Yo, Microsoft – one more giant Windows 8 blunder

April 18, 2013

After the post yesterday, a friend (hey, Sandy) asked me how to close the “app” or “tile” or whatever the hell the official term is now for one of the Metro, er, excuse me, touch-enabled apps on the tiled interface that Windows 8 opens when you turn on the PC. You know, you hit Music, find you can stream some interesting bands, start one, and then the phone rings (per Sandy). How do you close the “app” that took over your screen to play the music? You can Control-Tab away from it to your other open applications or desktop, but the music continues.

So Sandy hit Escape. Nothing. Right-click on the mouse. Something (a status bar on steroids?) opened up on the bottom, but no “quit” button. Pause key stopped the music for the phone call, but nothing to close the “window” or “app” or “touch-enabled monstrosity” whatever you prefer to call this Windows h8 mess.

How I close those? Alt-F4, an old Windows trick from back as far as Windows 3.1 if I remember correctly. Really, an obscure keystroke combination from decades ago. Sandy gave up and rebooted, cursing the entire time.

Those with touch screens let me know if you can pinch or swipe or tap or wiggle the screen closed. Those with desktops practice the awkward Alt-F4 key combo.

Yo, Microsoft – two simple changes could have saved Windows 8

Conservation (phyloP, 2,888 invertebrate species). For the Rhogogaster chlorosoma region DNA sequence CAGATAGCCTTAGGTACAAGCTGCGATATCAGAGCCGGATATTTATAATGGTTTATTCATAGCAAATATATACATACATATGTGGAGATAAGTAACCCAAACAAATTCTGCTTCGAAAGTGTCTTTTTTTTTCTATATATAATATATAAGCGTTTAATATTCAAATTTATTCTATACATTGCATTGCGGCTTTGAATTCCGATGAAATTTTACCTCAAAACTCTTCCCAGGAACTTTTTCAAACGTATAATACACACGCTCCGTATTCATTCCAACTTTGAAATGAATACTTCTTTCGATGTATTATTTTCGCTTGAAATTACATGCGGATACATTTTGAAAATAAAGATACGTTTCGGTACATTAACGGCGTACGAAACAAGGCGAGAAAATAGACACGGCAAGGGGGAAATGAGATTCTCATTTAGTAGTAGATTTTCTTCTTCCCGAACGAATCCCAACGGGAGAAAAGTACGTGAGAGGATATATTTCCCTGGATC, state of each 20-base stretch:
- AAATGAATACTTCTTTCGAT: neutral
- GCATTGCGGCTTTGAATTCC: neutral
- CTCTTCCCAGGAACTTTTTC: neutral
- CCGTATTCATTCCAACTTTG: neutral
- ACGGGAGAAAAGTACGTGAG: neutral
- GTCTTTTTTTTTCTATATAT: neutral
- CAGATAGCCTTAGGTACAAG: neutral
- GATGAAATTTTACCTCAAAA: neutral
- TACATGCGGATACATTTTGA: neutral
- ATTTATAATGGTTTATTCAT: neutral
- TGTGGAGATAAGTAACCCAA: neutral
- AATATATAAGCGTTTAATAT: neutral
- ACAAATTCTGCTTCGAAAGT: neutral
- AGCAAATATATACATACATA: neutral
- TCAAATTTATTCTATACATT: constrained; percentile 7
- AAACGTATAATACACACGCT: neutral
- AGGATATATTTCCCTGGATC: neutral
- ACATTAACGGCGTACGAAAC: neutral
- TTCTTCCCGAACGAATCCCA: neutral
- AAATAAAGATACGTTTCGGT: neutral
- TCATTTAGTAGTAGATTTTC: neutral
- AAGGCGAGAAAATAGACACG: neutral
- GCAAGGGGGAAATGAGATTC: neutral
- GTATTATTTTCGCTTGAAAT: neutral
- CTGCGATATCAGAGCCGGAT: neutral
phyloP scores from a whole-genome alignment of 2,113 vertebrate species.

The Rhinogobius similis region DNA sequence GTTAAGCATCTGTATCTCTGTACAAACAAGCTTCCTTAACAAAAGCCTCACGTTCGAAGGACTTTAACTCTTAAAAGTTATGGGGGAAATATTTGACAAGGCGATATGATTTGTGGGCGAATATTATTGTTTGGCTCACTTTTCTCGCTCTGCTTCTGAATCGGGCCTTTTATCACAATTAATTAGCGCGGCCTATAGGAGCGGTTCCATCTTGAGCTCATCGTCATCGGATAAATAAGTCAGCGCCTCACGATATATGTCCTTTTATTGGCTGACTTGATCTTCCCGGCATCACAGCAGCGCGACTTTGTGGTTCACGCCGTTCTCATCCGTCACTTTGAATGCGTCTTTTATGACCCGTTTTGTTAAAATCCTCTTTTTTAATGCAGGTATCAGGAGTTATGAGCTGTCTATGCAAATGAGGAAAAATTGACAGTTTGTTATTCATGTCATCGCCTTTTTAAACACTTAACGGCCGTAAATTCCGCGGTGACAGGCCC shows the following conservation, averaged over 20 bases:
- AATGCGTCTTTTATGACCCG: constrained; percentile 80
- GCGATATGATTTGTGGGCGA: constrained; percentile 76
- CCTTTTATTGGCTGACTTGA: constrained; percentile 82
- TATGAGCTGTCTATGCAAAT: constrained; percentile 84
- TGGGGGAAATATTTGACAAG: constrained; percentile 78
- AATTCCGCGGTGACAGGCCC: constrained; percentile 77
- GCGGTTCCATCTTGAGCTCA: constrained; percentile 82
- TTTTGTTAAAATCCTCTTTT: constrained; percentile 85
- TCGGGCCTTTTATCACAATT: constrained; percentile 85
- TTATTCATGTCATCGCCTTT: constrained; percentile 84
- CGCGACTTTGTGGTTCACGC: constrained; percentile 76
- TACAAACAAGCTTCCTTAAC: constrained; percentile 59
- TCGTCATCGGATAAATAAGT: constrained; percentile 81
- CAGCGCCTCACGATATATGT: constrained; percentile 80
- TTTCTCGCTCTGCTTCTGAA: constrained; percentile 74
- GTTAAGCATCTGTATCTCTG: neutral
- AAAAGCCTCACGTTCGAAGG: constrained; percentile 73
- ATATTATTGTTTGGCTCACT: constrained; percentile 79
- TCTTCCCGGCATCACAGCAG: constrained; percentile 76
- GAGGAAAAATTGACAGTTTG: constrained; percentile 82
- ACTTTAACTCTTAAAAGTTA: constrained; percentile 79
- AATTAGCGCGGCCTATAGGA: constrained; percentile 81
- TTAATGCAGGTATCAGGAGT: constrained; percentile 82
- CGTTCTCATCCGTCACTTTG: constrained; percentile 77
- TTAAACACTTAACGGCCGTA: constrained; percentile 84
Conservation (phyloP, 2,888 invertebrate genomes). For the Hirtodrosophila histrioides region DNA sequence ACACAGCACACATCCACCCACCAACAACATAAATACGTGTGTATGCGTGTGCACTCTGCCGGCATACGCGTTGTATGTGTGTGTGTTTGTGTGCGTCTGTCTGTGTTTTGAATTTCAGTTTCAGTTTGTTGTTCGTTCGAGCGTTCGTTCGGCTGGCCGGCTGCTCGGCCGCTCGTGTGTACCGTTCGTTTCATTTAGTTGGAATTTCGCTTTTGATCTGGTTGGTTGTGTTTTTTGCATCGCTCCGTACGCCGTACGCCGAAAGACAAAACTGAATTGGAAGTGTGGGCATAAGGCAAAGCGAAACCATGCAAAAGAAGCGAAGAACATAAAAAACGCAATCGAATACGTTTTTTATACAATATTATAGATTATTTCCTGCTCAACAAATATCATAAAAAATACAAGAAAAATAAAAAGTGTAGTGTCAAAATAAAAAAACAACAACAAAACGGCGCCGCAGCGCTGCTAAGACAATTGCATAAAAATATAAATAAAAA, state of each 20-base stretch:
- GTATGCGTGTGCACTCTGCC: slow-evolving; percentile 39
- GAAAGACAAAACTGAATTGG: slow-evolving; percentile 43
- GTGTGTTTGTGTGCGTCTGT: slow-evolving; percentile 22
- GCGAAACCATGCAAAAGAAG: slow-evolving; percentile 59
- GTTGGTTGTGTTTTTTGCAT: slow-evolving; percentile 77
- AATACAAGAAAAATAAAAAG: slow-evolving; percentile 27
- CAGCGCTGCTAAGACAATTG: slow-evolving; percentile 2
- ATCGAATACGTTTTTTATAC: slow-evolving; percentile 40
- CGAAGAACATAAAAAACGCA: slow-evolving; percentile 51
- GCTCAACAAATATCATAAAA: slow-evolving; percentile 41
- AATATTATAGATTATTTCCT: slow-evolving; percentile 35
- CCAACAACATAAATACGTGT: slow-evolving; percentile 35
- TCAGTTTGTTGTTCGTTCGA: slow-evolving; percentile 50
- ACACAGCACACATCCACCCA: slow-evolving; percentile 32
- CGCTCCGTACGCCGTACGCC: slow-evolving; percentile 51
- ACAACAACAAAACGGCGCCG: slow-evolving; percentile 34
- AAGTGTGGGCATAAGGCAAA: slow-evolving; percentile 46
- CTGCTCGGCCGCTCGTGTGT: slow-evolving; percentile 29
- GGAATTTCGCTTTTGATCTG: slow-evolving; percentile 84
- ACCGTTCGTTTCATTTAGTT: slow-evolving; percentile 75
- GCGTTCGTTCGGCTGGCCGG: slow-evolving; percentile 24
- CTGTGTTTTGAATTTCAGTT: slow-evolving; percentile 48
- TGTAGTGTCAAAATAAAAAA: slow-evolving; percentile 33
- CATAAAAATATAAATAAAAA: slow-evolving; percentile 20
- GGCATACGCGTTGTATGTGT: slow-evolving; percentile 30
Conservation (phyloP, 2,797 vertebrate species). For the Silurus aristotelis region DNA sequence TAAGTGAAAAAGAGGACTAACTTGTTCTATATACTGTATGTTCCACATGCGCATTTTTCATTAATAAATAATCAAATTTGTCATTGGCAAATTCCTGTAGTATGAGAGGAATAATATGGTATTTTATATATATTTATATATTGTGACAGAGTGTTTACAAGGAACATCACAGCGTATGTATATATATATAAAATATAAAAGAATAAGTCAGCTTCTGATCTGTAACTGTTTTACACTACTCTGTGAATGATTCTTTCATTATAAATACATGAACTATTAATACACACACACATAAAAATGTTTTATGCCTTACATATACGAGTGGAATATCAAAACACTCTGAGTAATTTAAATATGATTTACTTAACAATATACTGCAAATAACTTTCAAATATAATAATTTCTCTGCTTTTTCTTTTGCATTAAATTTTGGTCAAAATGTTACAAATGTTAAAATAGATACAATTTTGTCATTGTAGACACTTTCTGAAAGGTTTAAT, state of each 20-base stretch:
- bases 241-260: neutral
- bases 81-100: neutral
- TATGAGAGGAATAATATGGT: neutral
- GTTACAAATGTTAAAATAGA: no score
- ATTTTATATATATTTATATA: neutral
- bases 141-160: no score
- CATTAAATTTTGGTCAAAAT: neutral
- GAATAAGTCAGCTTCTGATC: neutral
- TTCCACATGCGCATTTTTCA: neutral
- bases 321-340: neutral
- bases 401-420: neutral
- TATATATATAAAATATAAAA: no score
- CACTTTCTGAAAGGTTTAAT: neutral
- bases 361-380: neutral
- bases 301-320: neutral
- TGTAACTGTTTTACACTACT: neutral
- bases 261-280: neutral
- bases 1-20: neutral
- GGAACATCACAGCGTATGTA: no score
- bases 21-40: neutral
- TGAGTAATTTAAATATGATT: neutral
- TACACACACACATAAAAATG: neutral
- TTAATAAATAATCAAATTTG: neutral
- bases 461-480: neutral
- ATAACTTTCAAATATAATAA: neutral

April 17, 2013

Nothing like being ravaged as the reason for a hockey-stick drop in PC sales, is there, Steve Ballmer. As CEO of Microsoft, you have to take the ultimate blame for making two small wrong choices that had a major impact on Windows 8 acceptance.

First, why in hell do you force everyone to start with the touch-friendly tile interface formerly called Metro? When I spoke to groups before Windows 8 shipped and showed them screen shots of the release candidates, everyone groaned. Today, when I sit at my own Windows 8 desktop, groans have changed to curses.

Second, why can’t I get a list of application like the reliable pop-up menu on the bottom left of my screen? Now I have to drag tiles around into groups, and they don’t stay still. How hard is it to give me a button or icon to open up an application listing?

Shame that two stupid decisions will cost the PC industry millions and millions and millions of dollars. Even bigger shame that you, Ballmer, made those decisions willingly and against all good advice.